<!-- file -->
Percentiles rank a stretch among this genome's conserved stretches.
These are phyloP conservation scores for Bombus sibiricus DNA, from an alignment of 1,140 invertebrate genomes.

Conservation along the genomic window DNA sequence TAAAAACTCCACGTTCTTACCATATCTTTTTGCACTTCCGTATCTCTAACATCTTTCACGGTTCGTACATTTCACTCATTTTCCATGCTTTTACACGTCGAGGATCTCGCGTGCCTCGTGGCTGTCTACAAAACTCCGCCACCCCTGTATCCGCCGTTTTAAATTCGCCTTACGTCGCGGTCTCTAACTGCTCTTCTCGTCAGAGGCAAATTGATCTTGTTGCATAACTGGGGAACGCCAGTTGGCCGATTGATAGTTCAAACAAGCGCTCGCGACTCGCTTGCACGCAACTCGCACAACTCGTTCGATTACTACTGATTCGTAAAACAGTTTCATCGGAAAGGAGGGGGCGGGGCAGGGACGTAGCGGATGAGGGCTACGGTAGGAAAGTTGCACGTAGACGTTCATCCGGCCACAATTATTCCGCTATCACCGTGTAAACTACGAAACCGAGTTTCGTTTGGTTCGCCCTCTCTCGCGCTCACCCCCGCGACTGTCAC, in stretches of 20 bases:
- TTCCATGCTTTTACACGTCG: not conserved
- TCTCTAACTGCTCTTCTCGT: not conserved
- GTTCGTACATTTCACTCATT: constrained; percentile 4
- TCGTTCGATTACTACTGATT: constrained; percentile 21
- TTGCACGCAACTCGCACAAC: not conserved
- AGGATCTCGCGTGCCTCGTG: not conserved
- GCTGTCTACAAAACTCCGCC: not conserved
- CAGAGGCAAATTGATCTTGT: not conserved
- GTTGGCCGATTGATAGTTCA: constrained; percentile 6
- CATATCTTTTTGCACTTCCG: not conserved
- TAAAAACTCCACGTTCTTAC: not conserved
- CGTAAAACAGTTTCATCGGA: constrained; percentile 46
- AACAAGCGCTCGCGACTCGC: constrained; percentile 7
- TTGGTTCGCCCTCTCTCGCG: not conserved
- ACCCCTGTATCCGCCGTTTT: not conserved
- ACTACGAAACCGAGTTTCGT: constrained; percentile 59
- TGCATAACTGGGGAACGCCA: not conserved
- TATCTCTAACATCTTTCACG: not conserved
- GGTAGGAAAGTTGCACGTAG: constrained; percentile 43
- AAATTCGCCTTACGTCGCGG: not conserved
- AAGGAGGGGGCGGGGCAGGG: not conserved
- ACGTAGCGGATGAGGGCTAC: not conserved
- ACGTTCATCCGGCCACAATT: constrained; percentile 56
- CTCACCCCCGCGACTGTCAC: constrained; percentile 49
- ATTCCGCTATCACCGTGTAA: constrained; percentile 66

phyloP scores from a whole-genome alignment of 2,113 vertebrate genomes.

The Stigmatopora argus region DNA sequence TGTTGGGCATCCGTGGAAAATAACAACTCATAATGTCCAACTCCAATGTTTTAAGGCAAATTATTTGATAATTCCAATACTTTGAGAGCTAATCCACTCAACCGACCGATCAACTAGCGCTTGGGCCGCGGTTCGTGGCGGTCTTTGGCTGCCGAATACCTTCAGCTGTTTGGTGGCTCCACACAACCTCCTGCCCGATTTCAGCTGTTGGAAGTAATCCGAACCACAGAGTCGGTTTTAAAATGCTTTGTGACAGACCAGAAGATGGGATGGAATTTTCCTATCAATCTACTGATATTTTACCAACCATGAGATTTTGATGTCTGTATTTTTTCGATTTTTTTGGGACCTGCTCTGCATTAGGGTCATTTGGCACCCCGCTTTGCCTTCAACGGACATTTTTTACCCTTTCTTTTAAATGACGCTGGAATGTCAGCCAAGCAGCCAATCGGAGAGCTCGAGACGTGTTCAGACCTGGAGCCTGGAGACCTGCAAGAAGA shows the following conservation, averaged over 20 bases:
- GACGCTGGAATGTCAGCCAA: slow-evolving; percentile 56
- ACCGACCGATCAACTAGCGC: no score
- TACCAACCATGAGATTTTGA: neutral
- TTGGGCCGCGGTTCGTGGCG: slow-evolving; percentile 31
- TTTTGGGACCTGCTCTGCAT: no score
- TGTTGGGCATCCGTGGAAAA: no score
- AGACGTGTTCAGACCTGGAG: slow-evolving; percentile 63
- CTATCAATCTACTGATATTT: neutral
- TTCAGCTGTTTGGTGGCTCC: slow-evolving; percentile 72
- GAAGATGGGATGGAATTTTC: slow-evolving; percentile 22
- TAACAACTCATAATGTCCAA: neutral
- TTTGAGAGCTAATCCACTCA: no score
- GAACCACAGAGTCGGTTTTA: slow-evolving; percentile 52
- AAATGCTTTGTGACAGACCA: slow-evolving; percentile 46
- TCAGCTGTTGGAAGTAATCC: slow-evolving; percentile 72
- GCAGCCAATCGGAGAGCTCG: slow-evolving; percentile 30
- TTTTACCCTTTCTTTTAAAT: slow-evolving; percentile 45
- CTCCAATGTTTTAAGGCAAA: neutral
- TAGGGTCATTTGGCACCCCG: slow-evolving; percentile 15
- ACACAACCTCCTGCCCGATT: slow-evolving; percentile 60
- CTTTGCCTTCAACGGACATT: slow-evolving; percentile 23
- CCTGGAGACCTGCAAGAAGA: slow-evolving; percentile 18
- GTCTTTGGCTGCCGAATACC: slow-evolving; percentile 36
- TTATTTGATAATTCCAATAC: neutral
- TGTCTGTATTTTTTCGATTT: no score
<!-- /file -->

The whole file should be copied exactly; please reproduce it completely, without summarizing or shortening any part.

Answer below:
Percentiles rank a stretch among this genome's conserved stretches.
These are phyloP conservation scores for Bombus sibiricus DNA, from an alignment of 1,140 invertebrate genomes.

Conservation along the genomic window DNA sequence TAAAAACTCCACGTTCTTACCATATCTTTTTGCACTTCCGTATCTCTAACATCTTTCACGGTTCGTACATTTCACTCATTTTCCATGCTTTTACACGTCGAGGATCTCGCGTGCCTCGTGGCTGTCTACAAAACTCCGCCACCCCTGTATCCGCCGTTTTAAATTCGCCTTACGTCGCGGTCTCTAACTGCTCTTCTCGTCAGAGGCAAATTGATCTTGTTGCATAACTGGGGAACGCCAGTTGGCCGATTGATAGTTCAAACAAGCGCTCGCGACTCGCTTGCACGCAACTCGCACAACTCGTTCGATTACTACTGATTCGTAAAACAGTTTCATCGGAAAGGAGGGGGCGGGGCAGGGACGTAGCGGATGAGGGCTACGGTAGGAAAGTTGCACGTAGACGTTCATCCGGCCACAATTATTCCGCTATCACCGTGTAAACTACGAAACCGAGTTTCGTTTGGTTCGCCCTCTCTCGCGCTCACCCCCGCGACTGTCAC, in stretches of 20 bases:
- TTCCATGCTTTTACACGTCG: not conserved
- TCTCTAACTGCTCTTCTCGT: not conserved
- GTTCGTACATTTCACTCATT: constrained; percentile 4
- TCGTTCGATTACTACTGATT: constrained; percentile 21
- TTGCACGCAACTCGCACAAC: not conserved
- AGGATCTCGCGTGCCTCGTG: not conserved
- GCTGTCTACAAAACTCCGCC: not conserved
- CAGAGGCAAATTGATCTTGT: not conserved
- GTTGGCCGATTGATAGTTCA: constrained; percentile 6
- CATATCTTTTTGCACTTCCG: not conserved
- TAAAAACTCCACGTTCTTAC: not conserved
- CGTAAAACAGTTTCATCGGA: constrained; percentile 46
- AACAAGCGCTCGCGACTCGC: constrained; percentile 7
- TTGGTTCGCCCTCTCTCGCG: not conserved
- ACCCCTGTATCCGCCGTTTT: not conserved
- ACTACGAAACCGAGTTTCGT: constrained; percentile 59
- TGCATAACTGGGGAACGCCA: not conserved
- TATCTCTAACATCTTTCACG: not conserved
- GGTAGGAAAGTTGCACGTAG: constrained; percentile 43
- AAATTCGCCTTACGTCGCGG: not conserved
- AAGGAGGGGGCGGGGCAGGG: not conserved
- ACGTAGCGGATGAGGGCTAC: not conserved
- ACGTTCATCCGGCCACAATT: constrained; percentile 56
- CTCACCCCCGCGACTGTCAC: constrained; percentile 49
- ATTCCGCTATCACCGTGTAA: constrained; percentile 66

phyloP scores from a whole-genome alignment of 2,113 vertebrate genomes.

The Stigmatopora argus region DNA sequence TGTTGGGCATCCGTGGAAAATAACAACTCATAATGTCCAACTCCAATGTTTTAAGGCAAATTATTTGATAATTCCAATACTTTGAGAGCTAATCCACTCAACCGACCGATCAACTAGCGCTTGGGCCGCGGTTCGTGGCGGTCTTTGGCTGCCGAATACCTTCAGCTGTTTGGTGGCTCCACACAACCTCCTGCCCGATTTCAGCTGTTGGAAGTAATCCGAACCACAGAGTCGGTTTTAAAATGCTTTGTGACAGACCAGAAGATGGGATGGAATTTTCCTATCAATCTACTGATATTTTACCAACCATGAGATTTTGATGTCTGTATTTTTTCGATTTTTTTGGGACCTGCTCTGCATTAGGGTCATTTGGCACCCCGCTTTGCCTTCAACGGACATTTTTTACCCTTTCTTTTAAATGACGCTGGAATGTCAGCCAAGCAGCCAATCGGAGAGCTCGAGACGTGTTCAGACCTGGAGCCTGGAGACCTGCAAGAAGA shows the following conservation, averaged over 20 bases:
- GACGCTGGAATGTCAGCCAA: slow-evolving; percentile 56
- ACCGACCGATCAACTAGCGC: no score
- TACCAACCATGAGATTTTGA: neutral
- TTGGGCCGCGGTTCGTGGCG: slow-evolving; percentile 31
- TTTTGGGACCTGCTCTGCAT: no score
- TGTTGGGCATCCGTGGAAAA: no score
- AGACGTGTTCAGACCTGGAG: slow-evolving; percentile 63
- CTATCAATCTACTGATATTT: neutral
- TTCAGCTGTTTGGTGGCTCC: slow-evolving; percentile 72
- GAAGATGGGATGGAATTTTC: slow-evolving; percentile 22
- TAACAACTCATAATGTCCAA: neutral
- TTTGAGAGCTAATCCACTCA: no score
- GAACCACAGAGTCGGTTTTA: slow-evolving; percentile 52
- AAATGCTTTGTGACAGACCA: slow-evolving; percentile 46
- TCAGCTGTTGGAAGTAATCC: slow-evolving; percentile 72
- GCAGCCAATCGGAGAGCTCG: slow-evolving; percentile 30
- TTTTACCCTTTCTTTTAAAT: slow-evolving; percentile 45
- CTCCAATGTTTTAAGGCAAA: neutral
- TAGGGTCATTTGGCACCCCG: slow-evolving; percentile 15
- ACACAACCTCCTGCCCGATT: slow-evolving; percentile 60
- CTTTGCCTTCAACGGACATT: slow-evolving; percentile 23
- CCTGGAGACCTGCAAGAAGA: slow-evolving; percentile 18
- GTCTTTGGCTGCCGAATACC: slow-evolving; percentile 36
- TTATTTGATAATTCCAATAC: neutral
- TGTCTGTATTTTTTCGATTT: no score